depicting the battle between the C.S.S. Alabama and the U.S.S. Kearsarge off the coast of France.
signed lower right: "Fred Pansing"
oil on canvas
22 x 36 in. (55.8 x 91.4 cm.)

The Battle of Cherbourg was a single-ship action fought during the American Civil War between the U.S.S. Kearsarge, and the Confederate raider C.S.S. Alabama, on June 19, 1864, off Cherbourg, France. After five successful commerce raiding missions in the Atlantic Ocean, C.S.S. Alabama turned to Cherbourg on June 11, 1864. Commanded by Captain Raphael Semmes, it was his intention to dry-dock his ship and receive repairs at the French port. 

The Alabama had been pursued for two years by the sloop-of-war USS Kearsarge, under Captain John Winslow. From Cádiz in November of 1862 until March 1863 Kearsarge prepared for her engagement with Alabama; she searched for the raider along the coast of Northern Europe all the way to the Canaries, Madeira, and the Outer Hebrides. 

On 14 June 1864, Kearsarge arrived at Cherbourg and found Alabama in port; the raider had returned there for much needed repairs after a very long, multiple ocean cruise at the expense of 65 Union merchant ships. 

Kearsarge took up station at the harbor's entrance to await Semmes' next move. Kearsarge did not attack, as the Alabama was in a neutral port; instead, she waited, initiating a blockade of CSS Alabama in Cherbourg. On June 19, C.S.S. Alabama, ran up the "Stars and Bars" and exited the harbor to attack Kearsarge. The Alabama was escorted by the French ironclad Couronne, whose mission was to ensure that the ensuing battle occurred outside the French harbor. 

Once out, Kearsarge turned about again, hoisted the United States Navy Jack, and lined up for a broadside. The two warships maneuvered on opposite courses throughout the battle. Kearsarge. On the French coast, hundreds watched the battle. Kearsarge '​s armor cladding sustained two hits during the engagement with only minor damage. The gunnery of U.S.S. Kearsarge was more accurate than that of the Confederates; she fired slowly with well-aimed shots, while Alabama fired rapidly, firing over 300 rounds during the course of the battle. 

Eventually, after just over an hour of exchanging artillery fire, Alabama had received shot-holes beneath the waterline from Kearsarge '​s Dahlgren guns and began to sink. Captain Semmes struck the Confederate colors, but still the Kearsarge continued firing until a white flag was seen, raised by one of the rebel sailors with his hand.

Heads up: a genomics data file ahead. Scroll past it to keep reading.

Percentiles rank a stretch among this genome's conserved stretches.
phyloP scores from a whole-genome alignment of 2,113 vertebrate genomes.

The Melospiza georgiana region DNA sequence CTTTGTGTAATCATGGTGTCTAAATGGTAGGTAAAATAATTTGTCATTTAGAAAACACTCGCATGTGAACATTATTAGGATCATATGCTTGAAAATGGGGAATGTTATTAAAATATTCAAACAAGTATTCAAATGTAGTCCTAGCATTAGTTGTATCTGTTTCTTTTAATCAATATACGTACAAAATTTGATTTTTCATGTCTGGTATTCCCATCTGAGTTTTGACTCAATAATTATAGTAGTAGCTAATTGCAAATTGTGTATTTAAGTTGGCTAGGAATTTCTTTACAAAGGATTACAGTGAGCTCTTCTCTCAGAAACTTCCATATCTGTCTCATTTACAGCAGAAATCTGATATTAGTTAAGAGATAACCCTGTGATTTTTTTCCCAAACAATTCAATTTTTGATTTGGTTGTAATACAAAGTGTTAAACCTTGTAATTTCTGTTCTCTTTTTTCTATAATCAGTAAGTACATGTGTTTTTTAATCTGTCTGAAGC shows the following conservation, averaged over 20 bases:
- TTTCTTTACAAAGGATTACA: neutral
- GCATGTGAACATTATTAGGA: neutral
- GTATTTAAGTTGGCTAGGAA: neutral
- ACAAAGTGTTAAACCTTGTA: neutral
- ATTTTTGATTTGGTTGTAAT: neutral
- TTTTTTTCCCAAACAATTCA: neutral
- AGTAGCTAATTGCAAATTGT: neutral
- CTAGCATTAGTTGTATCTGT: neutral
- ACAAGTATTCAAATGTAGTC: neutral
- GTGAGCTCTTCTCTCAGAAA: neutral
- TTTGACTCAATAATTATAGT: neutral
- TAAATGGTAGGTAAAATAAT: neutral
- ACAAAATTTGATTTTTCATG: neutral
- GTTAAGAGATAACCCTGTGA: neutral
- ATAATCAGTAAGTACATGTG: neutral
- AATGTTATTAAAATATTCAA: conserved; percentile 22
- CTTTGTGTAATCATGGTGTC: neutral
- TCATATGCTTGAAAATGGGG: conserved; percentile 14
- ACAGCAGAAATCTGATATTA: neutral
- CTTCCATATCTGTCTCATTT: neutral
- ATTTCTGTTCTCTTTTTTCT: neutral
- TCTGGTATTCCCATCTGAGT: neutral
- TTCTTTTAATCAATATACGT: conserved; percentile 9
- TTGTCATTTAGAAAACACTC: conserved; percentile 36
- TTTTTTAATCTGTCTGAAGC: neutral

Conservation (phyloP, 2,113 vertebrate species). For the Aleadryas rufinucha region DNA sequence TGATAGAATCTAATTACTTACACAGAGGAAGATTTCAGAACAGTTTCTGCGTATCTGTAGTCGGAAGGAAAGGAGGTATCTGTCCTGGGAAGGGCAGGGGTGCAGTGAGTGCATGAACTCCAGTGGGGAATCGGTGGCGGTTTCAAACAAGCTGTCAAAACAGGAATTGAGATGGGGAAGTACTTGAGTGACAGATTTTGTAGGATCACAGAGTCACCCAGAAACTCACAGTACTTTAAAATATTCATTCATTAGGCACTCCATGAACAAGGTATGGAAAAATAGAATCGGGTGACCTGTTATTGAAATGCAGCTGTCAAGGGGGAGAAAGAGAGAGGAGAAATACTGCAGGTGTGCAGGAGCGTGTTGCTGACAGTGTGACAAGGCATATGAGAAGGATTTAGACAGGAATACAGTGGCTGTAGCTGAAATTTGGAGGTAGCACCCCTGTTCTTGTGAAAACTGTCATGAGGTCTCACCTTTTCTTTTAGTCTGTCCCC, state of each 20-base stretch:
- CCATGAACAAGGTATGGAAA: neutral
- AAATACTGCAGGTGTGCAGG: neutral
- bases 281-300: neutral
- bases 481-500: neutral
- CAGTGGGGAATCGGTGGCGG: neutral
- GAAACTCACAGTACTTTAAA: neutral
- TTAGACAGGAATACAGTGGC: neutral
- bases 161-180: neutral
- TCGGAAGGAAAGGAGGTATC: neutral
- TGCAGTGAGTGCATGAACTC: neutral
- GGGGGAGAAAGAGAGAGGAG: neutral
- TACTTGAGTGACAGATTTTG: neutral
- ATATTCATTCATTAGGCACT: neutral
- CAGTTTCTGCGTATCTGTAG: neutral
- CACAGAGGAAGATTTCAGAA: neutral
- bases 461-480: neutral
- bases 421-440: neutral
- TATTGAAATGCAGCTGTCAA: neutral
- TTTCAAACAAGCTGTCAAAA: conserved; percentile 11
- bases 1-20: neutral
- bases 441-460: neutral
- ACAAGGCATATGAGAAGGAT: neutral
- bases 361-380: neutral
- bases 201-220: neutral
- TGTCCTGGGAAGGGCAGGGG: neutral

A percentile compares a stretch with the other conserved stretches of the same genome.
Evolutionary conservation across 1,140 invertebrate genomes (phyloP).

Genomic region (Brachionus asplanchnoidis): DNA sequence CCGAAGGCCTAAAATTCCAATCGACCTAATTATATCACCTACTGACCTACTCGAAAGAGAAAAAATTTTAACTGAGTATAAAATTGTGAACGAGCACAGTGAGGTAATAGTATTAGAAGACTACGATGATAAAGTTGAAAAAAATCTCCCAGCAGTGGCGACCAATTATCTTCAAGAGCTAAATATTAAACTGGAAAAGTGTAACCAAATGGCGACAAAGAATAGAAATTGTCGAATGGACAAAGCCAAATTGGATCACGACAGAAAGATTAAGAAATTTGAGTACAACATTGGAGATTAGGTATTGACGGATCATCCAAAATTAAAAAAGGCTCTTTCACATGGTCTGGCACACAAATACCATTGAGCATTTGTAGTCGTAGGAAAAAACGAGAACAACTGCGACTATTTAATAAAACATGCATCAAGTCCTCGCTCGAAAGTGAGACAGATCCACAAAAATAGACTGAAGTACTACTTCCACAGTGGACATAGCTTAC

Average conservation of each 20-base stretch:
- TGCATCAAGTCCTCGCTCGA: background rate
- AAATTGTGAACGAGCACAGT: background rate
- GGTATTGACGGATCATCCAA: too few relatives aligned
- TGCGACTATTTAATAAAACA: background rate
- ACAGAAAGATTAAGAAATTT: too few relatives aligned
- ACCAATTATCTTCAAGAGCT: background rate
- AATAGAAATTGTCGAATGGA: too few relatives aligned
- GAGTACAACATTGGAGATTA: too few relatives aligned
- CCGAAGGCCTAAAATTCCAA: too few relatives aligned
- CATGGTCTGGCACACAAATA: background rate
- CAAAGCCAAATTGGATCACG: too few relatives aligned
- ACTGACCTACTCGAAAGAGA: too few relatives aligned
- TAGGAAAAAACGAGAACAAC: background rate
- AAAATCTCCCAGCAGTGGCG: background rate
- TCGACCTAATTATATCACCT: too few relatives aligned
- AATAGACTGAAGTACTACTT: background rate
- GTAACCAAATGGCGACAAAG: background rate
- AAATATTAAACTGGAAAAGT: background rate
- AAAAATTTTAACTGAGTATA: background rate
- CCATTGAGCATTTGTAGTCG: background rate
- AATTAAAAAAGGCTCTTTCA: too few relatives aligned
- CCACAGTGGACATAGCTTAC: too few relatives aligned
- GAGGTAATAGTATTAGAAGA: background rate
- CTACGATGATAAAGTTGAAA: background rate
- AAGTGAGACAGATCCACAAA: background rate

Thirty or so were rescued by the Deerhound, a British yacht, which Captain Winslow asked to help evacuate Alabama '​s crew. Captain Semmes and fourteen of his officers were among the sailors rescued by Deerhound. Instead of delivering the captured rebels to Kearsarge, the Deerhound set a course for Southampton, thus enabling Captain Semmes' escape. More

Fred Pansing (1844-1912) was born in Bremen, Germany, Pansing became a sailor at age 16. After five years at sea, he settled in Hoboken, New Jersey establishing himself as a marine painter and portraitist in 1865. With excellent draftsmanship he also worked in New York City and Brooklyn as an artist illustrating sheet music and painting names on steamboats.

In the late 1890's, Pansing worked for American Lithography in Jersey city. On the side he created oil paintings which have been celebrated for their "luminous color and finely detailed lines", attributes which were easily translated into this printed medium, typically published as chromolithographs.

He is best known for painting steamships for prestigious ocean lines with regular commissions from Cunard and White Star Lines. They were seen as sailing posters, promotional materials aboard ships and in ticket offices. More

Robert Dodd (British, 1748-1816) The Battle of the Saints 32-1/2 x 42-1/2 in.
Robert Dodd (British, 1748-1816)
The Battle of the Saints
Admiral Lord George Brydges Rodney flagship, H.M.S. Formidable is depicted at the center.
oil on canvas
32-1/2 x 42-1/2 in.

File:The battle of the Saints 12 avril 1782.jpg
Thomas Whitcombe (London c. 1752-1824) 
The Battle of the Saintes, 9-12 April 1782 
signed and dated 'Tho,s Whitcombe-1783.' (lower right) 
oil on canvas 
35 x 59½ in. (89 x 151.1 cm.) 

The Battle of the Saints was an important naval battle that took place over 4 days, from April 9–12 1782, during the American Revolutionary War, and was a victory for the British fleet under Admiral Sir George Rodney over a French fleet under the command of Comte de Grasse forcing the French and Spanish to abandon a planned invasion of Jamaica. The battle is named after the Saintes (or Saints), a group of islands between Guadeloupe and Dominica in the West Indies. The French fleet defeated here was the same fleet that had blockaded the British Army during the Siege of Yorktown. The French suffered heavy casualties and many were taken prisoner including the Comte de Grasse. More